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Author: Robbin D. Crabtree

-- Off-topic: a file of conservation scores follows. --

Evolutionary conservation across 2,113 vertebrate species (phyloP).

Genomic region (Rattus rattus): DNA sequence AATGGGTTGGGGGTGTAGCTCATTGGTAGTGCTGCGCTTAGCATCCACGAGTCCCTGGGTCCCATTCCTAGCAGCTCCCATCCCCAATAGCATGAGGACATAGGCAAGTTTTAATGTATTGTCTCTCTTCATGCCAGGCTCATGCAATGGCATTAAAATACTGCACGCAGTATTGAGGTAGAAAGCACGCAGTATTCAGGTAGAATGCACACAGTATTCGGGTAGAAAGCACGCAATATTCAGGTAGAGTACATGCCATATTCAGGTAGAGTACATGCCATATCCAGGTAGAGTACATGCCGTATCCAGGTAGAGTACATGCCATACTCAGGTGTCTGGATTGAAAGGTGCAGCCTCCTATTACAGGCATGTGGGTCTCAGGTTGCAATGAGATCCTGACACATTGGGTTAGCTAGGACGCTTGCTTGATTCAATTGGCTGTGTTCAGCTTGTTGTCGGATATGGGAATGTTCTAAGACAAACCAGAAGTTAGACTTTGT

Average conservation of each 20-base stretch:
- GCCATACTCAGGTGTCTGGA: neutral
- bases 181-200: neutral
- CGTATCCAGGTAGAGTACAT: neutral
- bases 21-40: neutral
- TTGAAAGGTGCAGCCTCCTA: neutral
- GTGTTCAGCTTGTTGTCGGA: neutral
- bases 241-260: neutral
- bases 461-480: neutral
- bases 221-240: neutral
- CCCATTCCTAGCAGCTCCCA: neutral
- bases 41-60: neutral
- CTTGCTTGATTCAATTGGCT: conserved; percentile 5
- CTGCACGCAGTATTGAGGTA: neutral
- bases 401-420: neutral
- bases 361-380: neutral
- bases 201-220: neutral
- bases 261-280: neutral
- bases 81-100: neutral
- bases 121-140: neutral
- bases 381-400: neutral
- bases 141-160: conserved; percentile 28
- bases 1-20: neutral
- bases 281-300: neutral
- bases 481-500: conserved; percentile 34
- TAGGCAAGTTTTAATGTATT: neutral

Many faculty and academic leaders feel under siege today, as the media and other public discourse recurrently question the value of a college education in general and the wisdom of majoring in the liberal arts in particular. The seemingly relentless attack arises from a context of rising costs and increasing levels of student debt, decreases in family discretionary income and related declines in access to home equity loans, and general anxiety about the economic context and near-term prospects for new graduates. Not surprisingly then, there are noticeable shifts among first-time and transfer students toward enrolling in professional schools such as business, engineering, and health care at comprehensive universities (U.S. Department of Education, 2013). Articles such as “Liberal Arts Majors Are Screwed” encourage students in the humanities and other areas to “switch to a major with more job prospects” (Schawbel, 2014). Given that up to 50 percent of college students enter as undecided, and as many as 50 to 70 percent of students change majors (and career goals) at least once while in college (Gordon and Steel, 2003), the challenges to liberal arts faculty, department chairs, and deans are significant. We ignore them at our peril. For many years, initiatives such as AAC&U’s LEAP (Liberal Education and America’s Promise) have sought to identify and articulate the practical, transferable, and marketable skills that are cultivated by the liberal arts. More recently, the AAC&U has been on the front lines of responding to public and political pressure by sponsoring studies and reports such as “How Liberal Arts and Science Majors Fare in Employment” (Humphreys and Kelly, 2014) and “It Takes More Than a Major: Employer Priorities for College Learning and Student Success” (Hart Research Associates, 2013). These studies provide compelling data about the value of a college education to first-time employment; document the initial, peak, and long-term earnings of college graduates across disciplines; and monitor advanced degree attainment for liberal arts graduates. Importantly, these reports highlight that the learning outcomes associated with the liberal arts consistently map to individual career success and other substantial social and economic contributions. In the current context, especially for those of us in liberal arts colleges, it is our duty to steadfastly promote and defend the inherent and enduring value of the liberal arts. However, we are increasingly cognizant of the need to articulate and reinforce the practical value of a liberal arts education, and we must prepare faculty and students as partners. Despite the staff and ample services that support career planning at our institutions, few students take advantage of these resources until late in their college years (Novakovic, Kantamneni, Guillen, Fouad, Terry, Harris-Hodge, & Henry, 2006). Liberal arts students consistently (though naively) complain that those services do not support their majors. This situation at our university inspired us to integrate professional discernment activities into the academic programs and to support career-related teaching and advising—without becoming narrowly careerist or vocational. The Classroom to Career (C2C) initiative at Fairfield University illustrates one strategy for creating resources and structuring routine academic encounters that foreground career discernment and preparation for mapping liberal arts majors. The goal is to guide students throughout their four years in considering how their disciplinary learning and their general learning, in and out of the classroom, prepare them for a variety of career paths. In operationalizing the Classroom to Career program, we first wanted to map what we were already doing. In summer 2012, we asked each department to prepare a one-page document that listed the activities sponsored annually by the department to help students think about life after graduation. These included alumni panels, career nights, grad school information sessions, internship courses, capstone courses, and mentored research. The “one sheets” were then peppered with a range of activities sponsored annually by the Career Planning Center (individual assessment, career fairs, and resume- and cover-letter-writing workshops), Alumni Relations (job shadowing and networking events), and student clubs (community service, leadership, and peer mentor programs). We organized this information by year, with early years featuring exploratory activities and later years focusing on in-depth and experiential activities such as internships and resume development. Given that faculty often see career planning as “not my job,” developing these one sheets helped them see the degree to which they were already actively and routinely involved in assisting students’ career planning while also guiding them toward greater intentionality and cross-divisional collaboration. The department lists were then elaborated upon and individualized, adapted for the Web, and featured on each department’s home page. Under the guidance of department chairs, departments added hyperlinks to discipline-specific tips and resources (e.g., cultivating faculty mentors, lining up professors as references, wise use of the required capstone experience); professional organizations related to the discipline; and university-level activities that cut across departments (e.g., job fairs, resume workshops, leadership development opportunities, alumni job shadowing). Departments added references to academic experiences and activities such as study abroad and how to leverage these activities to develop marketable skills; a link to a video introduction by the dean that provides general advice for first-years, sophomores, juniors, and seniors; videos in each of the four years of college featuring peer advice from students at each stage; and testimonials from graduates in each major that affirm the longer-range value of the liberal arts and illustrate the application of the majors to myriad jobs and career paths. We set up table tents in the dining halls and hung posters around campus to promote these home pages. We also asked departments to incorporate the system into the two academic advising periods each year. We sent out an advising checklist to all 1,800 students in the College of Arts and Sciences and asked them to complete it before meeting with their advisor in order to get students to do some homework ahead of time—not only about the courses they still needed to progress toward graduation, but also to reflect upon their career aspirations and to guide them to link their choice of electives (and potential minors, study abroad sites, research projects, cocurricular activities, etc.) to their career preparation. All faculty advisors were given the same checklist, along with their department’s C2C materials, inviting them to facilitate more substantive conversations with students beyond merely providing a signature and PIN for registration. We used a variety of measures to evaluate the impact of these efforts. The first time around, nearly 1,500 hits on the C2C website were logged during the advising and registration period. Our Google analytics showed that students spent up to two minutes on some pages, well above the average time spent on a Web page (less than one minute). In order to maintain momentum beyond the initial advising period, we implemented a Facebook ad campaign during the following two semesters. Close to 500 students clicked on those ads. Students surveyed reported that the advising checklist helped them develop more personal relationships with their advisors. Faculty reported more in-depth conversations with their advisees, and that they appreciated having resources to support their own effectiveness as an advisor. Current students have not been the only audience. Admissions staff members are hungry for ways to promote the liberal arts with prospective students. The admissions counselors bring postcards about C2C on high school visits. The C2C initiative is promoted during annual meetings with high school guidance counselors visiting campus. In the current economic context, high school students and, even more so, their parents, seek confidence that college choice will map to career readiness. Alumni too are pleased to see the university respond to the economic context and challenges for college students that they read about every day in the Wall Street Journal and New York Times. While the Classroom to Career initiative was conceptualized in the arts and sciences dean’s office, it was developed in collaboration with colleagues in career planning, student affairs, student government, seniors and recent graduates, and the faculty chairs in each of the arts and sciences disciplines. Student leaders were helpful during the planning process, giving feedback on the idea and providing quotations to integrate into the C2C Web pages. Student leaders and staff mentors in the First Year Experience program promoted C2C to their students. The college advisory board members, mostly alumni, provided feedback as the initiative was being developed, and many offered their own stories to illustrate the value of their liberal arts education to their successful career journeys. Thus, the process lowered some of the silos that often undermine or complicate collegial work between offices and across constituencies. Classroom to Career at Fairfield University (www.fairfield.edu/c2c) has been largely successful, but it has not been without challenges. Over 70,000 words of copy were generated for the Web pages, along with graphic branding elements, videos, and a variety of promotional print materials. The time and costs associated with these efforts were substantial. A year later, a comprehensive Web rebranding at the university disrupted the look of and some of the links in C2C, requiring further time and effort to adapt it to the new Web templates. Keeping the Web pages fresh and current will be an ongoing challenge, as will driving each new class of students to use the resource. Nevertheless, after more than two years, C2C has emerged as a comprehensive and well-liked approach to connect liberal arts majors and professional preparation and as one way to integrate career conversations into routine academic advising—with a higher degree of faculty enthusiasm too. Building greater collaboration across campus, particularly across academic and student affairs, has been another positive by-product of this initiative. Greater attention to the practical value of the liberal arts and the development of programs such as Classroom to Career will go a long way toward increasing student readiness, and perhaps even parental comfort with a student’s choice of a humanities major. But we must not abate our defense of the inherent and enduring value of a liberal arts education for individuals and for society. Each successive news story about the rising costs of higher education, mounting student debt, or the questionable employment prospects of new college graduates chips away at public confidence, not to mention our own political capital as educators. Yet the received narrative rarely delves into the decades-long deterioration of public funding for education, the disproportional concentration of student debt in the for-profit sector, the escalating demands for comprehensive services and high-end facilities, and the costs associated with increased accountability, all of which contribute to the rising costs of a college education. These are also the parts of the story we must continue to tell as we tenaciously defend and promote the liberal arts. References <@SM> Gordon, V.N. & Steele, G.E. (2003). Undecided first-year students: A 25-year longitudinal study. Journal of the First-Year Experience & Students in Transition, 15(1), 19-38. Hart Research Associates. (2013). It takes more than a major: Employers’ views on college learning in the wake of the economic downturn. Washington, D.C.: Association of American Colleges and Universities. Humphreys, D., & Kelly, P. (2014). How liberal arts and sciences majors fare in employment: A report on earnings and long-term career paths. Washington, D.C.: Association of American Colleges and Universities. Novakovic, A., Kantamneni, N., Guillen, A., Fouad, N.A., Terry, S., Harris-Hodge, E., & Henry, C. (2006). Need, awareness, and use of career services for college students. Journal of Career Assessment, 14: 4, 407-420. doi:10.1177/1069072706288928. Schawbel, Dan. (2014, May 20). Liberal Arts Majors Are Screwed [Blog post]. Retrieved 9-26-2014 from www.businessinsider.com/liberal-arts-majors-are-screwed-2014-5. U.S. Department of Education, National Center for Education Statistics. (2013). Digest of Education Statistics, 2012 (NCES 2014-015). Retrieved 9-24-2014 from http://nces.ed.gov/programs/digest/d12/ch_3.asp. Robbin D. Crabtree serves as dean of the Bellarmine College of Liberal Arts at Loyola Marymount University in Los Angeles. She was dean of the College of Arts & Sciences at Fairfield University from 2008 to 2014, when this initiative was developed. James Simon serves as interim dean of the College of Arts & Sciences at Fairfield University, where he was formerly associate dean, chair of the English department, and director of the journalism program. Both have directed internship programs in their respective academic departments.